Chair: Aaron Turpin, University of Toronto
Social Enterprise Transcendent: How a Theory of Organizational Form Outcomes Shows Social Enterprise to be the Business of the Future
Bruce Martin, Thompson Rivers University; Sofy Carayannopoulos, Wilfrid Laurier University
We create the foundation for a theory of organizational form outcomes by developing a model of organizational form influence on individual organization outcomes, and propositions that explain the main relationships involved. Among the more surprising findings from this work is that the newest, and least well studied organizational form, Social Enterprise, performs well compared to traditional for-profit ventures, suggesting that an economy built of only social enterprises, and no traditional for-profit only firms might produce the goods and services that societies need efficiently in the future.
Partnership dynamics that support social innovation by nonprofits
Micheal L. Shier, University of Toronto; Aaron Turpin, University of Toronto; John R. Graham, University of British Columbia (Okanagan)
This paper provides results from a nationally focused cross-sectional study of nonprofits (n=838) in Canada that sought to investigate the effects of within-partnership dynamics on nonprofit efforts to implement social innovations. Results show satisfactory reliability and construct validity of the measured latent variables of the newly developed Partnership Dynamics for Social Innovation Scale (CFI = 0.984; TLI = 0.975; RMSEA: 0.048; α=0.801). Of the factors measured, results also highlight the significant effects of structure of engagement and clarity of outcomes as key partnership dynamics significantly predicting social innovation implementation by nonprofits. The findings have implications to support successful partnership engagement involving nonprofits.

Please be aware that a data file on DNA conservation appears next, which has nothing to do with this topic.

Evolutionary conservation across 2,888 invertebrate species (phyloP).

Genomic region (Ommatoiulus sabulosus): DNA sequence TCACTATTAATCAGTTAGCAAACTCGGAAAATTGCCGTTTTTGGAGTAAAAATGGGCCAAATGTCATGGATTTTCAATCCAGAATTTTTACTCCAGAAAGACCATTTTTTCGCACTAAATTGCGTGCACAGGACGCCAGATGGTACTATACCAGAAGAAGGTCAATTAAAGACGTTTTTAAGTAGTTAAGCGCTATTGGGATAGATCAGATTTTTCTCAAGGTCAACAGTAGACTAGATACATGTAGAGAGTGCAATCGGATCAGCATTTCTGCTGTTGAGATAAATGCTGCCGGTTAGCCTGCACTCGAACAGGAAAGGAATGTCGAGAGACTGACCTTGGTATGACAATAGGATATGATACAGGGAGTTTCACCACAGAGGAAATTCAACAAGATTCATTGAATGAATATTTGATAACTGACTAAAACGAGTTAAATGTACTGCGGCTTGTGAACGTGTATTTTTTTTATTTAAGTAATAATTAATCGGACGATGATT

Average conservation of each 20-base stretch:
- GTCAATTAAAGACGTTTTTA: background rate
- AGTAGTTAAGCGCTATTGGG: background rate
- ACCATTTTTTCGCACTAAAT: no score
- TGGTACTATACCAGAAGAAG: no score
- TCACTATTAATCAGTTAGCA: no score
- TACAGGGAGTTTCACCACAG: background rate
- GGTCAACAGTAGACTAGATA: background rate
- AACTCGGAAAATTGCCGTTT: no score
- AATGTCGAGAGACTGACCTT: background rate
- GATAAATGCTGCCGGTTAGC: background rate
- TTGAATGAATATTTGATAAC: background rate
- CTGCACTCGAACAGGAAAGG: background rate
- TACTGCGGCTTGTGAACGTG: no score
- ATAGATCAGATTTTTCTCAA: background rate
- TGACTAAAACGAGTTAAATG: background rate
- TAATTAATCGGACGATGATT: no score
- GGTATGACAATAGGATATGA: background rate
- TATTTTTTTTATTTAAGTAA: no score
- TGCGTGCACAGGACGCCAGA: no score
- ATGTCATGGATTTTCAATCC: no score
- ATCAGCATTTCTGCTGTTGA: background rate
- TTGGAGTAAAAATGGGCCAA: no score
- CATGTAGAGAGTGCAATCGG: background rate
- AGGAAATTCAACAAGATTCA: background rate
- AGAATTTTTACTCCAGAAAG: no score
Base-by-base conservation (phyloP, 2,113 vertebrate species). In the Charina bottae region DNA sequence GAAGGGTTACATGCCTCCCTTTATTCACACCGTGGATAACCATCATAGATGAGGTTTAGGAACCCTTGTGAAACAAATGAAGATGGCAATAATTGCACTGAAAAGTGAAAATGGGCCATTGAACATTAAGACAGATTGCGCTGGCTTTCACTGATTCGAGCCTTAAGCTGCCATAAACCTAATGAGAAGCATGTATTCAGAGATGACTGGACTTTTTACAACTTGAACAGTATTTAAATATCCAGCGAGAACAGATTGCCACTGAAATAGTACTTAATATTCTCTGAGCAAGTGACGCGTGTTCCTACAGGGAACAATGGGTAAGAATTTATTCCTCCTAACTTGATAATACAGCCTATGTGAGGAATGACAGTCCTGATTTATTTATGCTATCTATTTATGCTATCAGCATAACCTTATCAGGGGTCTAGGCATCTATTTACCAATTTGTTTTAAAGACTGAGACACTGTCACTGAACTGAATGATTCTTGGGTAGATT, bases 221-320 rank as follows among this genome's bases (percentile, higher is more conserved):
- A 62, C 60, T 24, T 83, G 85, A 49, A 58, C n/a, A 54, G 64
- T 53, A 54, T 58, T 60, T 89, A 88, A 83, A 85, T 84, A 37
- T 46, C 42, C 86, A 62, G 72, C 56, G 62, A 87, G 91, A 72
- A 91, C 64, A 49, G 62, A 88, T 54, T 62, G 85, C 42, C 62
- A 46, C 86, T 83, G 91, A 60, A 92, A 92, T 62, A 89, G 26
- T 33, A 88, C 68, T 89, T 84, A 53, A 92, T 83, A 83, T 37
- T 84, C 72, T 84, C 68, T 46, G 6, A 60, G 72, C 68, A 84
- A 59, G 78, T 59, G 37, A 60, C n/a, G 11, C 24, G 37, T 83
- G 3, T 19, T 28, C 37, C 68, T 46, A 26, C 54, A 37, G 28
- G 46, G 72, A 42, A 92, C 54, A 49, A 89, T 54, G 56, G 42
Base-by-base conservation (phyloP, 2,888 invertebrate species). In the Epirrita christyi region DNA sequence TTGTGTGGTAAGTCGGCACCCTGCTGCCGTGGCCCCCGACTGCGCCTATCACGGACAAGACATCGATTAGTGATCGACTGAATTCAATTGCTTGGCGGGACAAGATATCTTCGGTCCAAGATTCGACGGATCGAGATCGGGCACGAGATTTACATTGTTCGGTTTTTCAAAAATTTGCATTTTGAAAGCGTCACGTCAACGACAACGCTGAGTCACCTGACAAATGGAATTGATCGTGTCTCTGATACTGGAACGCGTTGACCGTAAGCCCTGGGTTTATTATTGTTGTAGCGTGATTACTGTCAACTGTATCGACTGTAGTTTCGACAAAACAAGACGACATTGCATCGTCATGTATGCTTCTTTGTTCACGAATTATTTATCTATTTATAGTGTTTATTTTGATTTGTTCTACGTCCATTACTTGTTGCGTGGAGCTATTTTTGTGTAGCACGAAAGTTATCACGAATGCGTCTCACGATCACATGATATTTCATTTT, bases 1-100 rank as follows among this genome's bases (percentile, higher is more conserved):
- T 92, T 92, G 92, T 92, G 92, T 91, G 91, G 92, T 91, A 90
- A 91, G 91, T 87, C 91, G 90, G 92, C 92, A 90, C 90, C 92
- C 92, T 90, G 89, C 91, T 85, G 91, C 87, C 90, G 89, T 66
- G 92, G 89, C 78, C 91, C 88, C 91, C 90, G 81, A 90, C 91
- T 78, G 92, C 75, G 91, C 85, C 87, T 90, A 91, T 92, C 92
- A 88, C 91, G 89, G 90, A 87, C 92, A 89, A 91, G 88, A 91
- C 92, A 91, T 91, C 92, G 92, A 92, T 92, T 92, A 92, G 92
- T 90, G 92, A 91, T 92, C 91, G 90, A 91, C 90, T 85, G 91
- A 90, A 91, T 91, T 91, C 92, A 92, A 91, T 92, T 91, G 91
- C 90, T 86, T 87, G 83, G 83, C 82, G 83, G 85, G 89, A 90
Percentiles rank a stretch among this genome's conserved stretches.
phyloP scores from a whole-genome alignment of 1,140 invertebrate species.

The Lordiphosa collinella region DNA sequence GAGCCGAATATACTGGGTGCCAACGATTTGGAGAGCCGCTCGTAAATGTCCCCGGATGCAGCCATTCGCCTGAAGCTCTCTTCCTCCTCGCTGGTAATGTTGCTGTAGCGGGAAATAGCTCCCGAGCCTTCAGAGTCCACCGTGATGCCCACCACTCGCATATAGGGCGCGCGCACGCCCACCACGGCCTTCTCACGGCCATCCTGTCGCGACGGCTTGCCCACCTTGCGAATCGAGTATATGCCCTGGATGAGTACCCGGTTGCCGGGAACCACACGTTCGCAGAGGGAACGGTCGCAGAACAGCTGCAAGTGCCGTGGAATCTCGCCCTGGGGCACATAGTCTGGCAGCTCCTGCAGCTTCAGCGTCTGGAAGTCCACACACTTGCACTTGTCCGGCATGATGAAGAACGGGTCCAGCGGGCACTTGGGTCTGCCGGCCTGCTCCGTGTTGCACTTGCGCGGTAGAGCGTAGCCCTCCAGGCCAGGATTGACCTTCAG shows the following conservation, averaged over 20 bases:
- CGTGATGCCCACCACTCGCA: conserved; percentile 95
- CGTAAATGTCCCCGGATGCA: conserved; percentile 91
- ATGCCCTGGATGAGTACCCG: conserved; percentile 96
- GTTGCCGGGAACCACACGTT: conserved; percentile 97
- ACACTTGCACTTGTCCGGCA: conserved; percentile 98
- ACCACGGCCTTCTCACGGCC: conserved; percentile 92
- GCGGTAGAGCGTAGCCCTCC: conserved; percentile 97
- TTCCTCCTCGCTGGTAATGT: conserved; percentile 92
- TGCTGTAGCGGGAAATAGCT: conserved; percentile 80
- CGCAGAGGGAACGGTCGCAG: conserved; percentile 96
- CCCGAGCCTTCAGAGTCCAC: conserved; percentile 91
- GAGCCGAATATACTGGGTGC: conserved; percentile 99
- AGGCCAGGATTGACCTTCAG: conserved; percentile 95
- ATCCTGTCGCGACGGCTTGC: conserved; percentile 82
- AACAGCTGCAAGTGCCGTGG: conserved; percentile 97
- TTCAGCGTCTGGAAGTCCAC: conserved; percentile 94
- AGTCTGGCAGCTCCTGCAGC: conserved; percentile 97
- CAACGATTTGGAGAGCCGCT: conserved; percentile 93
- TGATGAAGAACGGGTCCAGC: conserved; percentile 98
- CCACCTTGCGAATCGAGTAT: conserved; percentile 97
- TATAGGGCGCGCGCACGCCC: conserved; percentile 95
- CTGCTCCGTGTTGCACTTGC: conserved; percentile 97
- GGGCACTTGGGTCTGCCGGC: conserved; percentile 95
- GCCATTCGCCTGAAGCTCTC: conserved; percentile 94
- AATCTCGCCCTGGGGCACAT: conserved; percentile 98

Theory meets practice: An Artificial Intelligence literature review engine for Social Innovation projects
Rahil Adeli, Simon Fraser University, Meg Holden, Simon Fraser University
The presentation introduces a prototype Artificial Intelligence literature review engine for social innovation projects in the philanthropic sector. This engine uses a dataset of selected social innovation articles collected in this research, as the input, and offers a customized dataset of selected ranked papers useful for the subject of a social project. The engine facilitates the process of finding the most relevant publications that contribute to academic evidence for designing the pathways for changes the project is intended to create. Moreover, an encompassing picture of research themes and trends in the academic literature of social innovation is built and introduced with the help of bibliometric analysis and data analytics techniques.